Sleepimage keeps coming back even with SafeSleep disabled

Discussion in 'MacBook Pro' started by CausticPuppy, Oct 31, 2012.

  1. macrumors 65816

    Joined:
    May 1, 2012
    #1
    It seems Apple may have changed something in the latest SSD-based notebooks and/or Mountain Lion?

    I have "safesleep" disabled currently:

    $pmset -g | grep hibernatemode
    hibernatemode 0


    The default for laptops is "3" which writes an 8GB or 16GB image of RAM contents to disk, depending on how much RAM you have installed.

    Once you set it 0 you're supposed to be able to delete the sleepimage file and it never comes back.


    More info here:

    http://www.tuaw.com/2011/08/22/why-hibernate-or-safe-sleep-mode-is-no-longer-necessary-in-os/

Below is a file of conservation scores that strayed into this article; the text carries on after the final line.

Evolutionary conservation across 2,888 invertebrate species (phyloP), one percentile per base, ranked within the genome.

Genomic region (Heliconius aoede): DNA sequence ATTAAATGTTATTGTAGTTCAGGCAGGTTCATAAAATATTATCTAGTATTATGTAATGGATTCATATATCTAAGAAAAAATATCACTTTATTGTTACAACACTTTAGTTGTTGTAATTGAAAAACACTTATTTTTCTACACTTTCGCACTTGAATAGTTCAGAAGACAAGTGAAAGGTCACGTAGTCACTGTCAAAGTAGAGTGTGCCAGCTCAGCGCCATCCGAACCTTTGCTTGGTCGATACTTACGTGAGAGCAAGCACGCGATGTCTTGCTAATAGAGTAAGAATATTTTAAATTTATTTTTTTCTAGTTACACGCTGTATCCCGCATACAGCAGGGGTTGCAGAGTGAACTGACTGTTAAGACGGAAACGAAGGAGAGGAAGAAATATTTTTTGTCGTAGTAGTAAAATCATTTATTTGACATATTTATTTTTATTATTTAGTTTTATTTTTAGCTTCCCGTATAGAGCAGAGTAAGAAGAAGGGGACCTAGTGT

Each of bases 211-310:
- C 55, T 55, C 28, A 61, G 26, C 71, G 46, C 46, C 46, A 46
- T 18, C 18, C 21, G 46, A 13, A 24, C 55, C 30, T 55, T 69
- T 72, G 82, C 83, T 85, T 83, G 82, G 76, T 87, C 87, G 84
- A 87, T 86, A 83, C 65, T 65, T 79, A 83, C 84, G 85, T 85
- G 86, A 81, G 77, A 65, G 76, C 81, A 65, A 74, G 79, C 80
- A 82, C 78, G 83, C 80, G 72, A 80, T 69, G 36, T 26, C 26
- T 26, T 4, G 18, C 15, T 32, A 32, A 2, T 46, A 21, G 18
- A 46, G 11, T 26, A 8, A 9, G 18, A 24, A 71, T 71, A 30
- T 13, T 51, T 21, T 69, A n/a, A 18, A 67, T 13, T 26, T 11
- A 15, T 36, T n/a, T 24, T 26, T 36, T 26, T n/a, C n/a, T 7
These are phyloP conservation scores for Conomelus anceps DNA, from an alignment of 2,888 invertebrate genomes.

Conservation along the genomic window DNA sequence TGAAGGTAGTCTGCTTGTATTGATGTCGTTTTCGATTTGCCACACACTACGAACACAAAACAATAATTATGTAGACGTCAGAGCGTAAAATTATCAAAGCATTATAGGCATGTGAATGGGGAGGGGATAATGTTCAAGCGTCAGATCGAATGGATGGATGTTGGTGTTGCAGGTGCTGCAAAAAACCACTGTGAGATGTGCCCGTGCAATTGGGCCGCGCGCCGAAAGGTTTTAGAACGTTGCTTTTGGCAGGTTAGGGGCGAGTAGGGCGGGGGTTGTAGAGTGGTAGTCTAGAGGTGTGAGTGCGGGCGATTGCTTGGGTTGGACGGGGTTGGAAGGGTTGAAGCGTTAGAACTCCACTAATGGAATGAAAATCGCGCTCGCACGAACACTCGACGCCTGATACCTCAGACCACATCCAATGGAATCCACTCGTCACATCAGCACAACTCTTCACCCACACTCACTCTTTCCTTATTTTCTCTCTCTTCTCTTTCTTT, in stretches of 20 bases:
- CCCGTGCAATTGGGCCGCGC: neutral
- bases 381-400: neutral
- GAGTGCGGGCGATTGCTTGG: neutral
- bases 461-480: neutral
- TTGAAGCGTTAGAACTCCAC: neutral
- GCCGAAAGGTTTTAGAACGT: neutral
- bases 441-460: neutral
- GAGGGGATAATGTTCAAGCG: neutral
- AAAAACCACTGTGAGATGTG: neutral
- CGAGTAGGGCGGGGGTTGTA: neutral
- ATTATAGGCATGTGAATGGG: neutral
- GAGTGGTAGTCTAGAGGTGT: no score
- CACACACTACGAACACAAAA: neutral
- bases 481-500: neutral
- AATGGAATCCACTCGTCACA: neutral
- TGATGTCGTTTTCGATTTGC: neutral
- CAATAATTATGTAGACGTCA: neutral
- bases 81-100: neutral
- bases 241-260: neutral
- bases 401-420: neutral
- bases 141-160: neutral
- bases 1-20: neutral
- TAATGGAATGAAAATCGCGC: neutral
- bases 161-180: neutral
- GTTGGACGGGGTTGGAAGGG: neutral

However, even with hibernatemode 0, the "sleepimage" file keeps getting re-created upon reboot or resume from sleep. On my other mac laptops, the file isn't recreated again once its deleted.

    Anybody else with a rMBP (or 2012 Air) try this?
     
  2. macrumors 6502

    Joined:
    Aug 19, 2011
    Location:
    California, USA
    #2
    Are you changing the energy saver options, then selecting to set them to default?
     
  3. macrumors member

    Joined:
    Oct 19, 2012
    Location:
    Vancouver,Canada
    #3
    Did you find a solution to it ? Mine was fine until I updates my Air 2012 to the latest update 2.0 yesterday and now what you described is happening with me too,anyone has any clue ?
     
  4. thread starter macrumors 65816

    Joined:
    May 1, 2012